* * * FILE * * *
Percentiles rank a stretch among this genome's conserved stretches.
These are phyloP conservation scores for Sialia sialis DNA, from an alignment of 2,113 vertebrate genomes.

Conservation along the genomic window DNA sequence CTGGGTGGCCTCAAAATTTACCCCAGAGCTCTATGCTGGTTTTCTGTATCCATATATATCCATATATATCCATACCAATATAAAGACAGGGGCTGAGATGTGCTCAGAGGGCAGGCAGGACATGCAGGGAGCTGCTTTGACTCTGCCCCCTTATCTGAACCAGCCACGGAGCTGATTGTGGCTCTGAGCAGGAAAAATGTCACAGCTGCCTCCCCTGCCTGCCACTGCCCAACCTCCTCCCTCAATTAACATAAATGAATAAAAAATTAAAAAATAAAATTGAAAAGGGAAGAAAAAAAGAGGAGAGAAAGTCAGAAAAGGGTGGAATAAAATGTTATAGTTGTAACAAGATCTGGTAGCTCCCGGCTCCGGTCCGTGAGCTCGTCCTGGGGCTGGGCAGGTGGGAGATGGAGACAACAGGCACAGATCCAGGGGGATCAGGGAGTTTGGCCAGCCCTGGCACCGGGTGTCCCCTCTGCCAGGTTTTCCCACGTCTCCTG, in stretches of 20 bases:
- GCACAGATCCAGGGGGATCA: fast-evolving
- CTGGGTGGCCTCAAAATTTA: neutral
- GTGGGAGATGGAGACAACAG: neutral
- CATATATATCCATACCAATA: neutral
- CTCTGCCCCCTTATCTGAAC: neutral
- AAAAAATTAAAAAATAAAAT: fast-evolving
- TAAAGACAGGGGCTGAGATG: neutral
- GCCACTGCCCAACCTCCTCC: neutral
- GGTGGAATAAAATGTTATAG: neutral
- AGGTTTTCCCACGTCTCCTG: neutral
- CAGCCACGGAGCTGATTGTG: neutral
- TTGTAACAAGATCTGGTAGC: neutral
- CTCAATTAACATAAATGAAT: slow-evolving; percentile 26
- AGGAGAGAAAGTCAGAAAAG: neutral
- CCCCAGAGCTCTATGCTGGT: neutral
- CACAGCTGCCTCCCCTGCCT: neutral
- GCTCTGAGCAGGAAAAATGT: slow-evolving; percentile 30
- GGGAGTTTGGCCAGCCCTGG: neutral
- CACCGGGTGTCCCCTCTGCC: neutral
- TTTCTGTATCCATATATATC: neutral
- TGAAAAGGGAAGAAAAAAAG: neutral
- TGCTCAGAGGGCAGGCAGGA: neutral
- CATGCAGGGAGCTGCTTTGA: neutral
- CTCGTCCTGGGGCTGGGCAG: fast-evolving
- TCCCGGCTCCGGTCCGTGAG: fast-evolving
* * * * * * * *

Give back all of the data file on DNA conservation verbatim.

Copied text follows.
Percentiles rank a stretch among this genome's conserved stretches.
These are phyloP conservation scores for Sialia sialis DNA, from an alignment of 2,113 vertebrate genomes.

Conservation along the genomic window DNA sequence CTGGGTGGCCTCAAAATTTACCCCAGAGCTCTATGCTGGTTTTCTGTATCCATATATATCCATATATATCCATACCAATATAAAGACAGGGGCTGAGATGTGCTCAGAGGGCAGGCAGGACATGCAGGGAGCTGCTTTGACTCTGCCCCCTTATCTGAACCAGCCACGGAGCTGATTGTGGCTCTGAGCAGGAAAAATGTCACAGCTGCCTCCCCTGCCTGCCACTGCCCAACCTCCTCCCTCAATTAACATAAATGAATAAAAAATTAAAAAATAAAATTGAAAAGGGAAGAAAAAAAGAGGAGAGAAAGTCAGAAAAGGGTGGAATAAAATGTTATAGTTGTAACAAGATCTGGTAGCTCCCGGCTCCGGTCCGTGAGCTCGTCCTGGGGCTGGGCAGGTGGGAGATGGAGACAACAGGCACAGATCCAGGGGGATCAGGGAGTTTGGCCAGCCCTGGCACCGGGTGTCCCCTCTGCCAGGTTTTCCCACGTCTCCTG, in stretches of 20 bases:
- GCACAGATCCAGGGGGATCA: fast-evolving
- CTGGGTGGCCTCAAAATTTA: neutral
- GTGGGAGATGGAGACAACAG: neutral
- CATATATATCCATACCAATA: neutral
- CTCTGCCCCCTTATCTGAAC: neutral
- AAAAAATTAAAAAATAAAAT: fast-evolving
- TAAAGACAGGGGCTGAGATG: neutral
- GCCACTGCCCAACCTCCTCC: neutral
- GGTGGAATAAAATGTTATAG: neutral
- AGGTTTTCCCACGTCTCCTG: neutral
- CAGCCACGGAGCTGATTGTG: neutral
- TTGTAACAAGATCTGGTAGC: neutral
- CTCAATTAACATAAATGAAT: slow-evolving; percentile 26
- AGGAGAGAAAGTCAGAAAAG: neutral
- CCCCAGAGCTCTATGCTGGT: neutral
- CACAGCTGCCTCCCCTGCCT: neutral
- GCTCTGAGCAGGAAAAATGT: slow-evolving; percentile 30
- GGGAGTTTGGCCAGCCCTGG: neutral
- CACCGGGTGTCCCCTCTGCC: neutral
- TTTCTGTATCCATATATATC: neutral
- TGAAAAGGGAAGAAAAAAAG: neutral
- TGCTCAGAGGGCAGGCAGGA: neutral
- CATGCAGGGAGCTGCTTTGA: neutral
- CTCGTCCTGGGGCTGGGCAG: fast-evolving
- TCCCGGCTCCGGTCCGTGAG: fast-evolving